That the suite of ecological factors that influence kala-azar transmission concentrated in a particular continental areas and through time is astounding. The number and interaction of dependent factors result in a formidable complexity. The instantaneous response of researchers will be to move to area-specific monitoring of disease risk with the need to validate predictions over wider areas at increasingly higher spatial resolutions. Notwithstanding the desirability of these predictions to direct the relevant epidemiological data to direct kala-azar control, test predictions are often scarce and initial maps should therefore be used with care. Such studies are promising retrospectively with current satellite-sensor systems, where existing sand fly population records are accessible but will become increasingly realistic with data from the next generation of satellite sensors.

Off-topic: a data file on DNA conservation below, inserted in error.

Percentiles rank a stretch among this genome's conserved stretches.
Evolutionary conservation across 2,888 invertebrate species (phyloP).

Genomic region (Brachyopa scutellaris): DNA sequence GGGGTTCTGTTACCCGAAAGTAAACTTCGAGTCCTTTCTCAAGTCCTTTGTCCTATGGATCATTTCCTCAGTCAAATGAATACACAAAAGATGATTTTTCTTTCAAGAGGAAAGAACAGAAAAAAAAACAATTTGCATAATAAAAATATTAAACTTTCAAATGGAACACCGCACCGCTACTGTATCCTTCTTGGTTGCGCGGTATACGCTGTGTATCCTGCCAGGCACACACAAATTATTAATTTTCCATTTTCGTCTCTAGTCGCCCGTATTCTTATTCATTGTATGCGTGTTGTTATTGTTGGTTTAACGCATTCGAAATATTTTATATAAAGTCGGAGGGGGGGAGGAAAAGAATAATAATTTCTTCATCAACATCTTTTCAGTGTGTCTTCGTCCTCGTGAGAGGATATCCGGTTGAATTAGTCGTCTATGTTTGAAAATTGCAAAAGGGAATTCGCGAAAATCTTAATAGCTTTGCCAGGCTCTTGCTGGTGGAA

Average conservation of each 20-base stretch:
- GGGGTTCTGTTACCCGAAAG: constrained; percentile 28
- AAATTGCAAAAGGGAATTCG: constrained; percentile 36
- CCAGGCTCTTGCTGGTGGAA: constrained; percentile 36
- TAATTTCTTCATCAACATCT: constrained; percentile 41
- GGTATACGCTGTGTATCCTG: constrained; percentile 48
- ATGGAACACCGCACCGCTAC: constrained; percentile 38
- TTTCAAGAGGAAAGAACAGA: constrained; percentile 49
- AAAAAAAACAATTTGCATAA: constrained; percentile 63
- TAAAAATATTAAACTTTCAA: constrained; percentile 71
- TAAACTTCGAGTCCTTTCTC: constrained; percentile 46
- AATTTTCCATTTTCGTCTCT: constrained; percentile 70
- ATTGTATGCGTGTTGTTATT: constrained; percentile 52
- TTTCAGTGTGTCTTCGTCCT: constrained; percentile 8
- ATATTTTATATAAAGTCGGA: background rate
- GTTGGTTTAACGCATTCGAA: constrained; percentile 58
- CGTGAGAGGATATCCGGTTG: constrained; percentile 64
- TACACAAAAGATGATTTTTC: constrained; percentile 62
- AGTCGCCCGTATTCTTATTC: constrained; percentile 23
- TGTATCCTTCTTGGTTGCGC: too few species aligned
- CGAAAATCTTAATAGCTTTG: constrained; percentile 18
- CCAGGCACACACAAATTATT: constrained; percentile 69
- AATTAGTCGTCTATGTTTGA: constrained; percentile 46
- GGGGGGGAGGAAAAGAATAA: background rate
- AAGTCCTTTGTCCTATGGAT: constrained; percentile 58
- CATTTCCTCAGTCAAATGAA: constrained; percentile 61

Currently, India has successfully launched a satellite (Radar Imaging Satellite (RISAT)-1) that connoisseurs speak will spectacularly boost the country’s knack to view detailed images of the earth. RISAT 1 springs microwave signals off the earth, which indicate an annual monsoon season during which heavy cloud cover can blight the usefulness of optical satellite imagery. Many new satellite-sensor systems are scheduled for launch to concur with the millennium (http://www.lyngsat.com/launches/), and while most represent simple refinements of existing satellite-sensor series. Alternatively, DigitalGlobe’s WorldView-2 Satellite provides 0.5 m Panchromatic (B&W) mono and stereo satellite image data and provides highly detailed imagery for precise map creation, change detection, and in-depth image analysis. WorldView-2 Satellite is offering incredible accuracy, agility, capacity, and spectral diversity and will allow DigitalGlobe to substantially expand its imagery product offerings to both commercial and government customers (http://www.satimagingcorp.com/media/pdf/WorldView-2_datasheet.pdf). On the other hand, GeoEye-2 is in a phased development process for an advanced, third-generation satellite capable of discerning objects on the earth’s surface as small as 0.25 meter (9.75 inch) in size (http://www.satimagingcorp.com/satellite-sensors/geoeye-2.html). In anticipation of these advances, it is prudent for epidemiologists to begin collecting georeferenced field data (using hand-held global positioning systems) as a regular addition to existing projects.